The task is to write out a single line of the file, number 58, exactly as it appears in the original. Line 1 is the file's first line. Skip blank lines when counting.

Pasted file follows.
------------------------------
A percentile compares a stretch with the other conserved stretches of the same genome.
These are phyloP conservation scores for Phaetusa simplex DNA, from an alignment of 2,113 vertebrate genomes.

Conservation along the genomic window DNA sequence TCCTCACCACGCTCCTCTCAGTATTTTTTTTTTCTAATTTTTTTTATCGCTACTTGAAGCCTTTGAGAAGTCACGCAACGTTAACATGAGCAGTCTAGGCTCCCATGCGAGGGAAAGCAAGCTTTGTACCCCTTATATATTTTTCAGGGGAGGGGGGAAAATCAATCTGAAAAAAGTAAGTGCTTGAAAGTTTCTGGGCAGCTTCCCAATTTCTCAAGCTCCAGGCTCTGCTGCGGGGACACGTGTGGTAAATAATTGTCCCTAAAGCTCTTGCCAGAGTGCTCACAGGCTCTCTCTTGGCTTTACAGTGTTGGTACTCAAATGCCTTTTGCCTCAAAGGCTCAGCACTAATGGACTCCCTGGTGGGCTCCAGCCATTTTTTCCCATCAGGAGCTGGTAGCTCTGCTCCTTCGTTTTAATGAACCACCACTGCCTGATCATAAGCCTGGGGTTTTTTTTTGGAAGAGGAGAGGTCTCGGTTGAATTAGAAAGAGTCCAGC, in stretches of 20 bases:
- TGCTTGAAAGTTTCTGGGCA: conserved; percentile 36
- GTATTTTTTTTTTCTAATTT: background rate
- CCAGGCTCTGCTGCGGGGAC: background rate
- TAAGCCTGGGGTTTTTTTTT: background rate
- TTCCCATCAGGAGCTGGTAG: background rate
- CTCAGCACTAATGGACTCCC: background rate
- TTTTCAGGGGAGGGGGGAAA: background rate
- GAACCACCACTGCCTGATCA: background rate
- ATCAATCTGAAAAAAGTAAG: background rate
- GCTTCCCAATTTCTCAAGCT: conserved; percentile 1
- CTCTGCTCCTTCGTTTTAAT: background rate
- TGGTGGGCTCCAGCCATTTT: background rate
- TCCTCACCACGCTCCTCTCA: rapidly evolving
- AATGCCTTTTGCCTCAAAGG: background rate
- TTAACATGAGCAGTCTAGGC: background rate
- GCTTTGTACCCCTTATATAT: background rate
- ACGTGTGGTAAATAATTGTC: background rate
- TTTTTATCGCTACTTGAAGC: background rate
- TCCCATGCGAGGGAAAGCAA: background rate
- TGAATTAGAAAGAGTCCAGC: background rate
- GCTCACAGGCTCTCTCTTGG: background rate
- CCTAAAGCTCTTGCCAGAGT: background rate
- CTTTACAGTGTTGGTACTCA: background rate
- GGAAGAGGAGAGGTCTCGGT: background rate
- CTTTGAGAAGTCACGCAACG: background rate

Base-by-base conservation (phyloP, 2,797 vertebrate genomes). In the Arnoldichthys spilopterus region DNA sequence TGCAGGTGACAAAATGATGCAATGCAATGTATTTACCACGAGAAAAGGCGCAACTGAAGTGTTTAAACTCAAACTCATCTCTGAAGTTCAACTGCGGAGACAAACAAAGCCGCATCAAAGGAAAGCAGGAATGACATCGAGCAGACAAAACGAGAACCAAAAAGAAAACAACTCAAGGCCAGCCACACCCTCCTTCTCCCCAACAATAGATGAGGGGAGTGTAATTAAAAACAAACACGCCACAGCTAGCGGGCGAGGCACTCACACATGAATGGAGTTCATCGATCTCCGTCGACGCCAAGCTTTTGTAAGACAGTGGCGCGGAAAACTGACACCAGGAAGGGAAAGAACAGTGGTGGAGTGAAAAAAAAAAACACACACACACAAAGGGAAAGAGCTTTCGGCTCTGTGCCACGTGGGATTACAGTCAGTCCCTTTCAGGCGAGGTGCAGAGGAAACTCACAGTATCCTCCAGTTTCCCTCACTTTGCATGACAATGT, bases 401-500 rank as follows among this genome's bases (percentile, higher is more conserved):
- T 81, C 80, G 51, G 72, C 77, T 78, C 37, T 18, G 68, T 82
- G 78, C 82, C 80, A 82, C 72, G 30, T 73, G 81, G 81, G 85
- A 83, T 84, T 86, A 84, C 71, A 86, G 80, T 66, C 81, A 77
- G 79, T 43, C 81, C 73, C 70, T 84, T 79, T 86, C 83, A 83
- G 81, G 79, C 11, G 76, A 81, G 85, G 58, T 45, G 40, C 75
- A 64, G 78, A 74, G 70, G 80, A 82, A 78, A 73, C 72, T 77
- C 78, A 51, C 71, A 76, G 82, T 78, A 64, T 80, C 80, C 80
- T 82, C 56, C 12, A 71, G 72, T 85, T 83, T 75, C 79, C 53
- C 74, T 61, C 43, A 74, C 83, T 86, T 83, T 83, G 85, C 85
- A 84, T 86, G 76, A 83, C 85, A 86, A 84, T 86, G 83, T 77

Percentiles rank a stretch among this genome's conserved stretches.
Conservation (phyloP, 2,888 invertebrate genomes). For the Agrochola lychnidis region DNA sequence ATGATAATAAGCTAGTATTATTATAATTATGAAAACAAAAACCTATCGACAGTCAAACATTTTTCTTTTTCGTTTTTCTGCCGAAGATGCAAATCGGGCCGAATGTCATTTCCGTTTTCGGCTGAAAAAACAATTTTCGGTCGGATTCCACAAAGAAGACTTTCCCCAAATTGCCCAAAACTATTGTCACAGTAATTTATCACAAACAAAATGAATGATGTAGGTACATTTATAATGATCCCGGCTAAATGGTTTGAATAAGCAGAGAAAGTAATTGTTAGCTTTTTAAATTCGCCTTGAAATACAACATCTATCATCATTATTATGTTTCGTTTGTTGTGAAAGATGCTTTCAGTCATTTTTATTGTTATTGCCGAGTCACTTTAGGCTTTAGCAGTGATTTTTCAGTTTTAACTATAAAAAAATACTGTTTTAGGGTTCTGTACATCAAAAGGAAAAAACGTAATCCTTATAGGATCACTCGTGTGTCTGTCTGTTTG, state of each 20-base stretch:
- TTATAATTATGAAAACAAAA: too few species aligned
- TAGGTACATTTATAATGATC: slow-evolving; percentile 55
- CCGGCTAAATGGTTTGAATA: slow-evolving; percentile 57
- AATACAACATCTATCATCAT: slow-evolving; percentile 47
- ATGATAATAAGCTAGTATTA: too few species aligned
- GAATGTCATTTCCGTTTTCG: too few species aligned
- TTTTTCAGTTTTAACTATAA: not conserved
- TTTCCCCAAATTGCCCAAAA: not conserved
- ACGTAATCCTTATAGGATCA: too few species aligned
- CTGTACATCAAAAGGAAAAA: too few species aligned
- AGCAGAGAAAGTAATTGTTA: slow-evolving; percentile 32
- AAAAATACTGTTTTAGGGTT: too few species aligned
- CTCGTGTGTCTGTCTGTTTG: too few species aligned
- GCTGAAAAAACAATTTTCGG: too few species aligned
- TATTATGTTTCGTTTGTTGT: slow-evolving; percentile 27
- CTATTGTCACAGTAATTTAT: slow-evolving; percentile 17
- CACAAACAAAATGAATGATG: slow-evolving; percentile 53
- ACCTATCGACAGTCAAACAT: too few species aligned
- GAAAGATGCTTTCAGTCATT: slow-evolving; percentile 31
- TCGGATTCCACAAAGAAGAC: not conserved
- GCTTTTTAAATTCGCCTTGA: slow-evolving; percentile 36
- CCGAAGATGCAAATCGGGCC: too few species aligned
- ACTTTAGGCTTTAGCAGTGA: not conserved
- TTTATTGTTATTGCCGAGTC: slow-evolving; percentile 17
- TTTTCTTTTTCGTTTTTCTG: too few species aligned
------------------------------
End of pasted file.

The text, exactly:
- CACAAACAAAATGAATGATG: slow-evolving; percentile 53